Cavalcade of Awesome

Ninja Day 2010: Behind the scenes of Cannon’s American Ninja

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And so dawns another Ninja Day.  Take this time to reflect on the awesomeness of a bad ass ninja.  Every year this blog celebrates Ninja Day and has done so since 2006.  Click here to see all my Ninja Day articles.

While today is officially Ninja Day, next week will be Ninja Week on the Cavalcade.  I’ll be reviewing ninja movies next week.  All having to do with the ridiculously deadly ninja, and all are vintage, from the 80s and awesome.  As a matter of fact, at least two of them star one Sho Kosugi.  He was THE 80s icon for the ninja who recently (last year) starred as the bad ass villain in Ninja Assassin.  I’ll be reviewing at least two of the movies in the Sho Kosugi 80s ninja “unofficial” trilogy I discussed in my Unofficial Movie Trilogies article a few months ago.  Want to see what they are?  Tune back in next week; same ninja time, same ninja blog.

Today, though, for Ninja Day, I want to discuss the 1985 movie, American Ninja starring Michael Dudikoff.

Specifically, I want to talk about the trouble The Cannon Group had getting it to the big screen.  The movie has an interesting history that I think will make a good tale for Ninja Day.

The production company, The Cannon Group, made many of the ninja movies back in the day during the big 80s ninja boom.  Their main ninja star was Sho Kosugi.  During post production on Ninja III: The Domination Cannon started pre-production on a movie called American Ninja.  Of course, it was going to star their main ninja, Sho Kosugi, as the villain.  At the time, I don’t think they had cast the title character. Here’s some early promotional art for the Sho Kosugi American Ninja.


(Via VintageNinja.net)

However, shortly before filming was to begin, Sho and The Cannon Group had a falling out. Sho left the production and went to make a different movie at a different studio. Cannon was left with a star-less vehicle. So to they campaigned hard to get Chuck Norris (Cannon made The Octagon with Chuck in 1980).  They must have been pretty close to signing him because they created more promotional art for American Ninja, this time replacing Sho Kosugi’s name and image with Chuck Norris.


(Via VintageNinja.net)

However, Cannon couldn’t close the deal with Norris and that, too, fell through. To make matters worse, the movie that Sho Kosugi went to work on with another studio, was also going to be titled American Ninja. And due to Cannon’s casting and production problems, it was going to hit theaters before Cannon could get their movie out. So, they changed the name of the movie to American Warrior. And it stayed American Warrior until a few weeks before release. Cannon would hire unknown Michael Dudikoff to headline the movie and replace Sho Kosugi with another Japanese actor who appeared in the awesome Gymkata as well as the previously mentioned The Octagon.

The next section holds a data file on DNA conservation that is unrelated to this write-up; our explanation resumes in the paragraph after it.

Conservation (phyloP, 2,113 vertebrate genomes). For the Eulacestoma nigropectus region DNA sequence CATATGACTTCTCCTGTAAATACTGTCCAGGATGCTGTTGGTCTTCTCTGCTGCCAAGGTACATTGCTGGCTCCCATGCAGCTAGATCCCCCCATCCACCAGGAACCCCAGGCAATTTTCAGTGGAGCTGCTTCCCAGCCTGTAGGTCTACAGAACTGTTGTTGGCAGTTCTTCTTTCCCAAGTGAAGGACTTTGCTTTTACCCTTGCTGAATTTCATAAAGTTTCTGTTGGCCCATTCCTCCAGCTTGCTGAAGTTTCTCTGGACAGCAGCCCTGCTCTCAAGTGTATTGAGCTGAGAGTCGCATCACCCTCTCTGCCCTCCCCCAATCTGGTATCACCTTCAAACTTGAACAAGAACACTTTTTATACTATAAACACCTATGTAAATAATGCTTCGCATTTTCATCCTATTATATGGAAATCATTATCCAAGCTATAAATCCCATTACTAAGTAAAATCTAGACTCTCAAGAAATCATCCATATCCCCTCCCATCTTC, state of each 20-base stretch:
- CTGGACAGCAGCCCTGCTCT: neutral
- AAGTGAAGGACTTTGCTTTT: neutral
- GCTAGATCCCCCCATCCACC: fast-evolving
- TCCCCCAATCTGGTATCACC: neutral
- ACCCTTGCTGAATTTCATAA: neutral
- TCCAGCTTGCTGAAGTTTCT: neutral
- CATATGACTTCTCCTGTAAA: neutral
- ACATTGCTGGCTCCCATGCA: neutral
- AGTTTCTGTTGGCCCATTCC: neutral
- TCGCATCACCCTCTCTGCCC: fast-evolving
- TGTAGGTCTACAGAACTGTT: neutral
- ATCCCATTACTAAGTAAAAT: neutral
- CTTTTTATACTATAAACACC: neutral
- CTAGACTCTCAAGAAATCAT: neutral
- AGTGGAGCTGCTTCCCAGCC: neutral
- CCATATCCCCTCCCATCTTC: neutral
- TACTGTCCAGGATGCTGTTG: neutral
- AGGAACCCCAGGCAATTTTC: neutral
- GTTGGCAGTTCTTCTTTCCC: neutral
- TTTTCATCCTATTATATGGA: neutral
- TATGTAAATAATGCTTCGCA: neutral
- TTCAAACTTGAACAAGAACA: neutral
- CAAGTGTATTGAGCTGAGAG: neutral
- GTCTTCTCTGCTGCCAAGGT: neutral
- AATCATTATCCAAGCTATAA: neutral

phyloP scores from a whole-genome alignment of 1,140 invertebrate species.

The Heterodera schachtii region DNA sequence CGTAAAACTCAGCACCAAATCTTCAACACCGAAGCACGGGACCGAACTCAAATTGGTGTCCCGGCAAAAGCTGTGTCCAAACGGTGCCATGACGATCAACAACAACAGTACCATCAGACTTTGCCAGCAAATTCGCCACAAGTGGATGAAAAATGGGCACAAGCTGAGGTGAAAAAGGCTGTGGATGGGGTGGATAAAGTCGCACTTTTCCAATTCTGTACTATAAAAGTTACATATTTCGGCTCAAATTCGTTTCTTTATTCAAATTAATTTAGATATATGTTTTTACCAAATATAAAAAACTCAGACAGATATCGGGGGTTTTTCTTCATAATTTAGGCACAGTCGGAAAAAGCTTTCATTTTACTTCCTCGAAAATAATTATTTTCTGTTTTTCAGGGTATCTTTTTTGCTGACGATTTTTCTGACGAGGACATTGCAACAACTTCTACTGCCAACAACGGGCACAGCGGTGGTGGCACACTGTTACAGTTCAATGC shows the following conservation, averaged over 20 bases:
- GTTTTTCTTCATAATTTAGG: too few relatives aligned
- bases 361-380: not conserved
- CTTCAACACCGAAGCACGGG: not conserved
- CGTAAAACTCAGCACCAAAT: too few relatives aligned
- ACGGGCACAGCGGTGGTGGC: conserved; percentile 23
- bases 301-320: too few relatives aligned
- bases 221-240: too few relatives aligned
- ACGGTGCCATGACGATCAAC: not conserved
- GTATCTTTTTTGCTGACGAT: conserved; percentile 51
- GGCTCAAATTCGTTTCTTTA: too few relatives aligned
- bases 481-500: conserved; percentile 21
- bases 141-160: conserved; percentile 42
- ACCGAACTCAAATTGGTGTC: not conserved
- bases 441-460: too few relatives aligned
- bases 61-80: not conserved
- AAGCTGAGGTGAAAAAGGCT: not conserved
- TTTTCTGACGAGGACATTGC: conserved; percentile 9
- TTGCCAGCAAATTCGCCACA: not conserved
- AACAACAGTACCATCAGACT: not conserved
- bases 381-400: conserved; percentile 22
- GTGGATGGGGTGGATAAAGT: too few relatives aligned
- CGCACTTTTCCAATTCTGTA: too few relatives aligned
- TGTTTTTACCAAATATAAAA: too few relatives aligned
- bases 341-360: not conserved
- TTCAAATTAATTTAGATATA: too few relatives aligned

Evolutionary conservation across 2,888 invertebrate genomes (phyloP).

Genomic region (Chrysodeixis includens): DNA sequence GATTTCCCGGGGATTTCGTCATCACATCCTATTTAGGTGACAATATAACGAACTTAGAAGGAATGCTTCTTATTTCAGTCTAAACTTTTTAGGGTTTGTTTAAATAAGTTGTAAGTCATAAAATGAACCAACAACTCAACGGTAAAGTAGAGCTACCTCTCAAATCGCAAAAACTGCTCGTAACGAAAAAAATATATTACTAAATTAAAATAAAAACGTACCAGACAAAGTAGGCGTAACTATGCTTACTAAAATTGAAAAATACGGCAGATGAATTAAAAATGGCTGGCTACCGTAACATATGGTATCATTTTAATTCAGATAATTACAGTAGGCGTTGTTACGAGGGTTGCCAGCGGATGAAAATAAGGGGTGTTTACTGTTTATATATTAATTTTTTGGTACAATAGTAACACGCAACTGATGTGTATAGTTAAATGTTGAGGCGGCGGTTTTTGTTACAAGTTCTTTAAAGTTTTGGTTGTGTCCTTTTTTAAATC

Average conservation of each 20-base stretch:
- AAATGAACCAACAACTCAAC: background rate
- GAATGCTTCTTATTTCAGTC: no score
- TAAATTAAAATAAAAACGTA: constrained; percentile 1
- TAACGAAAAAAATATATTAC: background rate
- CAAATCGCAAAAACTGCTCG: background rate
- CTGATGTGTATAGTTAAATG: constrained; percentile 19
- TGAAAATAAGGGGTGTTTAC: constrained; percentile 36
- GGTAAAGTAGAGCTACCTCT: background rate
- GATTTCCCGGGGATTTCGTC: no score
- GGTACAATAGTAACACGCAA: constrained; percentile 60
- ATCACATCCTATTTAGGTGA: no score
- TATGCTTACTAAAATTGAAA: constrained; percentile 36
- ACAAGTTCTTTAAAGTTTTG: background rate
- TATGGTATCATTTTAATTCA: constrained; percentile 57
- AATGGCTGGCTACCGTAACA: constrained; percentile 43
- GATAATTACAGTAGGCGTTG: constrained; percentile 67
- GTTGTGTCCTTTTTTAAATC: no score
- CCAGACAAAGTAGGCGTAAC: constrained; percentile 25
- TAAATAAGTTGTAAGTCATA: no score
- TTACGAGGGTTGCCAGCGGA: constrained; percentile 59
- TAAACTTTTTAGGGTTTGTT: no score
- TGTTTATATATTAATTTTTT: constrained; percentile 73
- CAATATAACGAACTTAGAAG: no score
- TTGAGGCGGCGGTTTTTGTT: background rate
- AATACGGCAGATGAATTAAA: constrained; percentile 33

Then, right before release, Sho Kosugi’s American Ninja would be retitled 9 Deaths of the Ninja.  Cannon, not wasting any time, was happy to revert back to their original title, American Ninja, and did so despite several posters and trailers sporting the newer American Warrior moniker .  Here’s the American Ninja trailer featuring the original title.

The rest is history.  That first American Ninja movie would do very well and would out-perform Kosugi’s horrible 9 Deaths of the Ninja.  It would seem Cannon had a hit on their hands.  Unfortunately, they completely squandered the opportunity and would slash budgets and scripts throughout the production of American Ninja II – V (yes, FOUR f’n sequels) making them four of the worst movies ever seen.

Sho Kosugi would only make a few more movies before retreating to his secret ninja lair awaiting his opportunity to return to the big screen and kick all of our asses into a grainy paste in 2009’s Ninja Assassin.

And that is the tale of how Cannon got American Ninja to the big screen back in 1985.  Hope you enjoyed this little back history.  Stuff like this, original casting and title changes as they pertain to movie productions is endlessly fascinating to me.

Oh, by the way, the promotional images above came from a really kick ass ninja website called VintageNinja.net. They talk about everything from movies to toys to books, and it’s all about ninjas. So, obviously, I love the place. Go check it out and see for yourself. Today is the perfect day to do it (seeing as how it’s Ninja Day and all).

Anyway, like I promised, a plethora of ninja movie reviews next week.  See you there.

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